In other words, Altobelli’s orders are designed to make the mother’s illegal behavior legal. Even if Altobelli’s motivation is blindly gynocentric in its intent, and that’s being kind, it is misandric in effect.

Also consider again the inability to predict the future. What does not come up once in Altobelli’s ruminations about the future is that the father might not be available because of the future choices he might make in his life. No, the magistrate simply assumes that the father will remain, like a stuffed toy, in the cupboard awaiting a summons to participate in a relationship with his children. The father has no other purpose in life.

This brings us to the seventh and final reason why the law is a failure. Altobelli cites the law as directing him to considered these children’s best interests, and not children in general’s best interests.

For this reason he can ignore yet another question: How did the mother know she could be confident that her intransigence would win the day? In most other legal situations defying the court is a recipe for disaster.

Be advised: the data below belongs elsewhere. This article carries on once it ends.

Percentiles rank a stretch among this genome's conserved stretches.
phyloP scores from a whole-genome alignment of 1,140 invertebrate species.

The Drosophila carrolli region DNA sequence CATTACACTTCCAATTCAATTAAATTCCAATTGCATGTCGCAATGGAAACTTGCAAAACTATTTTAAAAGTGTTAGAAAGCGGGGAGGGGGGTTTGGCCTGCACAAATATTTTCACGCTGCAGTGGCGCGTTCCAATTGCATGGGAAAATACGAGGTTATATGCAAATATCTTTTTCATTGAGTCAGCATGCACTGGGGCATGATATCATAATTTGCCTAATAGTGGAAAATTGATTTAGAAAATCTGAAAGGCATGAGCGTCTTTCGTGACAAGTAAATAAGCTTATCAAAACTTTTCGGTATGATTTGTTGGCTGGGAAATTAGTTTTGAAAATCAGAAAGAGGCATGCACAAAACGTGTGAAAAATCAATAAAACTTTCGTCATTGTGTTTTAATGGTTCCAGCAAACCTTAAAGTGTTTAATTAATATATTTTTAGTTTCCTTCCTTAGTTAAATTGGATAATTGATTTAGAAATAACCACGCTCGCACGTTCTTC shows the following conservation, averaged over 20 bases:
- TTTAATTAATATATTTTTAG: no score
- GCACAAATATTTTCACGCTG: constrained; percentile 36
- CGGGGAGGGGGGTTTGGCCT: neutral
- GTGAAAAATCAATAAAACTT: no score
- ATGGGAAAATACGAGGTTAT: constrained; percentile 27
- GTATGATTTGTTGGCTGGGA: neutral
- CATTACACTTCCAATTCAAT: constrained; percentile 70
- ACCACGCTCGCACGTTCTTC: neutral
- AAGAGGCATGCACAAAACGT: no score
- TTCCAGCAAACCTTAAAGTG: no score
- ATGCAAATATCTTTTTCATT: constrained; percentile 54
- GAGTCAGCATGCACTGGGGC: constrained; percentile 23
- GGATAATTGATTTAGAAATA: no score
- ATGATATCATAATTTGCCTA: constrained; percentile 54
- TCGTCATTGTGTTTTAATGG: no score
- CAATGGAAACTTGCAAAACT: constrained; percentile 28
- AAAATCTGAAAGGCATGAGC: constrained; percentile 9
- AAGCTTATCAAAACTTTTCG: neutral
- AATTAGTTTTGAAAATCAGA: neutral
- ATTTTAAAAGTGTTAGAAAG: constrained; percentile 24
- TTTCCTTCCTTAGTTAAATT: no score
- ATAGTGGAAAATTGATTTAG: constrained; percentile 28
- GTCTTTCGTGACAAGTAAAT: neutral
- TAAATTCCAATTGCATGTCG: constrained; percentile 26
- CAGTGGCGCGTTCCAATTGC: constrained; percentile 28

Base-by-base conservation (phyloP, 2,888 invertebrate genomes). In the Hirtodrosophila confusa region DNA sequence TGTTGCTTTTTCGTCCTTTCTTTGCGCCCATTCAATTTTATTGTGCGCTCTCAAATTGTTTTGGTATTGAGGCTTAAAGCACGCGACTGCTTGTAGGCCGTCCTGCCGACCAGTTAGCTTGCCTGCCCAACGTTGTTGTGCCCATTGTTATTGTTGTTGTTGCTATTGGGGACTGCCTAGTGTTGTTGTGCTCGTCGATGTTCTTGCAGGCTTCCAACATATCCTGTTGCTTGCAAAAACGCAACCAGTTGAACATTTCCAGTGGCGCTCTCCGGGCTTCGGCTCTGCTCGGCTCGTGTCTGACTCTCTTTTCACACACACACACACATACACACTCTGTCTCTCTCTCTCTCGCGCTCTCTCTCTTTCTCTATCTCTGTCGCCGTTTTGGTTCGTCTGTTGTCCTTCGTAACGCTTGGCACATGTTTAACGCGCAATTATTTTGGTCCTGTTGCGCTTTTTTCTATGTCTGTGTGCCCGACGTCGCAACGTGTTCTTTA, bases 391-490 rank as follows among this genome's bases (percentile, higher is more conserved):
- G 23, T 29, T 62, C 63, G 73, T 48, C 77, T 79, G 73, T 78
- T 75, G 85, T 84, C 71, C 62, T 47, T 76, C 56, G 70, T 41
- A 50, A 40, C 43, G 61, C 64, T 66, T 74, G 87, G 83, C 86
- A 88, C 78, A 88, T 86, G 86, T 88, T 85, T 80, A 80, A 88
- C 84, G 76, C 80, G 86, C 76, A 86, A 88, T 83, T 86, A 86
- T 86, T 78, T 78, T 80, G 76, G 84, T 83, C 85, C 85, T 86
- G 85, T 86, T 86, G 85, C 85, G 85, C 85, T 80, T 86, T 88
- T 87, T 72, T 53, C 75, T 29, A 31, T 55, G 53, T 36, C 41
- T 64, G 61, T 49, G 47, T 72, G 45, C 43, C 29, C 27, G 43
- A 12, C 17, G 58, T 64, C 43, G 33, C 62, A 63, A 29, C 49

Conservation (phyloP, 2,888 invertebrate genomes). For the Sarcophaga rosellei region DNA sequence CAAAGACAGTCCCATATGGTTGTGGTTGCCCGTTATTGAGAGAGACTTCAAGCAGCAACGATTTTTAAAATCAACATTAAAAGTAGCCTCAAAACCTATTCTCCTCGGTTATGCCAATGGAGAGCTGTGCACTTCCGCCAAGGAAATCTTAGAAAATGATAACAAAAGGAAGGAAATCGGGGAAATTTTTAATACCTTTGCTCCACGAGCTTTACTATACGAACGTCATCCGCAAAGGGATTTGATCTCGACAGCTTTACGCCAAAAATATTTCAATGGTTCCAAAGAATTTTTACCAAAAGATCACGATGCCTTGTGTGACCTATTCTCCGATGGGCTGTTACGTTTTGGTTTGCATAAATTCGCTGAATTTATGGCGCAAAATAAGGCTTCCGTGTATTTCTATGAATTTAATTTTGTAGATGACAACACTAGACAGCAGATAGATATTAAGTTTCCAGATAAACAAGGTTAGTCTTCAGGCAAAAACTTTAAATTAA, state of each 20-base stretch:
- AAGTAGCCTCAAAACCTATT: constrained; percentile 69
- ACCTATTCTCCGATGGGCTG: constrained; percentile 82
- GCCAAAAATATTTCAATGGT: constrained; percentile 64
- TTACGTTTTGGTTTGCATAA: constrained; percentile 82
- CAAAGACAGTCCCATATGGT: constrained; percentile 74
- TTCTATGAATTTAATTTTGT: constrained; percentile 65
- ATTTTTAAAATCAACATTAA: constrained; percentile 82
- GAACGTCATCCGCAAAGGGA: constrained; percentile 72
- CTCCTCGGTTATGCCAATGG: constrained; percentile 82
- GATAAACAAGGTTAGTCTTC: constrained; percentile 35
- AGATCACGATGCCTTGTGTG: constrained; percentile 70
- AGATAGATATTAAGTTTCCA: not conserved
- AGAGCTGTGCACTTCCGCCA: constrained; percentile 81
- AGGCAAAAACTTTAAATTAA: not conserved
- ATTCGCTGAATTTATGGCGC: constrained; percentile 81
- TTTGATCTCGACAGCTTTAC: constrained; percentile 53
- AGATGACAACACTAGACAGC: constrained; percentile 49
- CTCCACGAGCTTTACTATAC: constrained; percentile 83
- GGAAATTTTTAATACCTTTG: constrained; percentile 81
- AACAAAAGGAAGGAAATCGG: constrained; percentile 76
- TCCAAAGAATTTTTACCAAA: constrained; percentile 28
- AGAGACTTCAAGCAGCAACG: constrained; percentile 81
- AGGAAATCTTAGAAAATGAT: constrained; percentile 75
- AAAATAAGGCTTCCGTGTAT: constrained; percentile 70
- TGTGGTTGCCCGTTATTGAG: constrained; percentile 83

Consider another recent case, Summerby v Cadogen that was decided by the Full Court of the Family Court of Australia in October 2011 (Thackery, Strickland, & Young, 2011).

In this case a mother was ordered on four separate hearings to let a father see his child. After each hearing she simply refused to obey the orders. The result, eventually, was to make her illegal behaviour legal by again ordering that the father be banned from seeing the child. This final decision was approved by the Full Court.

So cases like Summerby v Cadogen, and this one, Gaylard v Cain, whether read in the press or heard about on the grapevine, can give a mother full confidence to make baseless accusations to get complete access to their own children. From that position, the mother can win the day by simply refusing to cooperate with the courts and let the children see their father. The courts might threaten. There might be a bit of bluster and criticism.

But, at the end of the day, the courts will most likely fold into a ‘tactical retreat’. So, by feigning a focus on these particular children each time, the court can pretend blindness to its own systemic bigotry, and how spiteful mothers can easily use this to their own ends.

This case shows that the Family Court, and the laws that support it, are fundamentally corrupt.  It intentionally and deliberately ignores the damage that it does to fathers and their children. Instead, it uses all the sanctimony it can wring out of “the best interests of the child” to deflect criticism while it makes bad decisions based on ideology, pop psychology and arrogance.


Altobelli, M. (2012, May 30). Gaylard v Cain. Retrieved June 7, 2012, from Australian Legal Information Institute:

Thackery, Strickland, & Young, J. J. (2011, October 20). Summerby v Cadogen. Retrieved June 12, 2012, from